April 1, 2016/Toronto – A Toronto coalition of community-based organizations is commemorating Refugee Rights Awareness Month 2016 in Toronto at a public forum on Monday April 4 2016, from 5:30 pm to 8:00 pm at Women’s College Hospital, and by calling for:
- Faster family reunification for refugees so that children don’t have to wait for years before reuniting with their parents;
- Resettle refugees from all parts of the world, including by eliminating restrictions and delays in the Private Sponsorship of Refugees program; and
- Eliminate the Designated Countries of Origin regime thus ending discrimination of refugees such as Roma, women fleeing gender-based persecution and LGBT refugees.
The Forum will feature reading of the Mayor’s Proclamation on Refugee Rights Awareness Month by Councillor Joe Mihevc, and panel discussion on detentions, the refugee system and refugee health.
“This year, when so many people fleeing persecution are being welcomed into Canada, Refugee Rights Day provides an excellent opportunity to reflect on the fact that protecting refugees is at heart about recognizing refugees as human beings. Like all human beings, their basic rights need to be respected” said Loly Rico, President of the Canadian Council for Refugees.
Refugee Rights Day is commemorated on April 4 every year in Canada to bring attention to the 1985 Supreme Court of Canada ruling recognizing the rights of refugee claimants under the Canadian Charter of Rights and Freedoms.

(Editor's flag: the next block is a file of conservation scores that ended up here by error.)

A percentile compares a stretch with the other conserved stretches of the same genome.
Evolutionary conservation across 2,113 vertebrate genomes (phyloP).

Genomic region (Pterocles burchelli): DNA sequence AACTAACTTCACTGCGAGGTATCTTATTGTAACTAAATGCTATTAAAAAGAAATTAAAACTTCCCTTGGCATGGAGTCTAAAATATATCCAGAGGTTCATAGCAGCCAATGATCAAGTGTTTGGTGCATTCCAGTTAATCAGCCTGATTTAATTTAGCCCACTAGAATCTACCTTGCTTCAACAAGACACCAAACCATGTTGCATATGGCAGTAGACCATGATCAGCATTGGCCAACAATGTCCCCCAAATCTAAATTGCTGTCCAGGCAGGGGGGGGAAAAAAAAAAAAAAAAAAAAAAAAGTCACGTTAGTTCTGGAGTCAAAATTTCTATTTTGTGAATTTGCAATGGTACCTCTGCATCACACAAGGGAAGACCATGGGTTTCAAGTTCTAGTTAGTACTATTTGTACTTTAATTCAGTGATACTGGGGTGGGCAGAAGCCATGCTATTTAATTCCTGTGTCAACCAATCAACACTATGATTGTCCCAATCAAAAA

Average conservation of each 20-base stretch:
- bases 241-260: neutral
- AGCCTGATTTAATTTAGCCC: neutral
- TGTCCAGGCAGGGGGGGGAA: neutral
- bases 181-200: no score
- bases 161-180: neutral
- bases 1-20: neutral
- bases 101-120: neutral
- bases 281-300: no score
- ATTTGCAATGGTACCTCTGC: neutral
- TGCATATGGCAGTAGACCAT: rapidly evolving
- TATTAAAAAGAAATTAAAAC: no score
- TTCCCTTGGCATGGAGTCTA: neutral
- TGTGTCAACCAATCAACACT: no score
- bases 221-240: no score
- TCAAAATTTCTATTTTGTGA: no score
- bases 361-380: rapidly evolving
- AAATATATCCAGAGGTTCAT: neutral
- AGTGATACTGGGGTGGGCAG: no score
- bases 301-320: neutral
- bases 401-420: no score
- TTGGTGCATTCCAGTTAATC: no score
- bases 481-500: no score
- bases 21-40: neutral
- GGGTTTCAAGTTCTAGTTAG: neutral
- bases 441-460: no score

“The April 4 commemoration is an opportunity to remember how far we have come in protecting refugee rights in Canada, and also reflect on how much further we need to go in eliminating all aspects of racial and other forms of discrimination in our refugee system” said Debbie Douglas - Executive Director of OCASI – Ontario Council of Agencies Serving Immigrants.
Family reunification for refugees is even slower than Canada’s Family Class processing. Many children wait three years before being able to reunite with their refugee parent in Canada. Some children are separated from both their parents. Many are in countries at war or in precarious situations in a country of asylum.
Canadians have offered a warm welcome to thousands of Syrian refugees. We also need to open the doors to refugees from other regions and offer all potential sponsors predictable and stable pathways to do so. According to the UNHCR, a third of the world’s refugees in need of resettlement are in Africa. We need to apply the lessons from the Syrian experience to make Canada’s resettlement program work more effectively for more refugees.
Refugee claimants from Designated Countries of Origin go through a process with such short timelines that they do not have a reasonable opportunity to prove their refugee claims. This is discriminatory treatment that particularly affects Roma, women fleeing gender-based persecution and LGBT refugees.
The Toronto coalition of organizations has organized several exciting events to commemorate Refugee Rights Month 2016 and to bring attention and awareness to the three concerns above.
A full event listing can be found at this link:
Toronto Refugee Rights Month planning committee:
Bangladeshi-Canadian Community Services | Canadian Centre for Victims of Torture | Centre for Refugee Studies, York University | Colour of Poverty – Colour of Change | FCJ Refugee Centre | Mennonite New Life Centre of Toronto | OCASI – Ontario Council of Agencies Serving Immigrants | Quaker Committee for Refugees | Sojourn House | Osgoode Hall Law School | Salvadorean Canadian Association | York University Syria Response and Refugee Initiative
- 30 -
Amy Casipullai – Senior Policy and Communications Coordinator
OCASI – Ontario Council of Agencies Serving Immigrants
tel: 416-322-4950 x 239 cell: 416-524-4950 email@example.com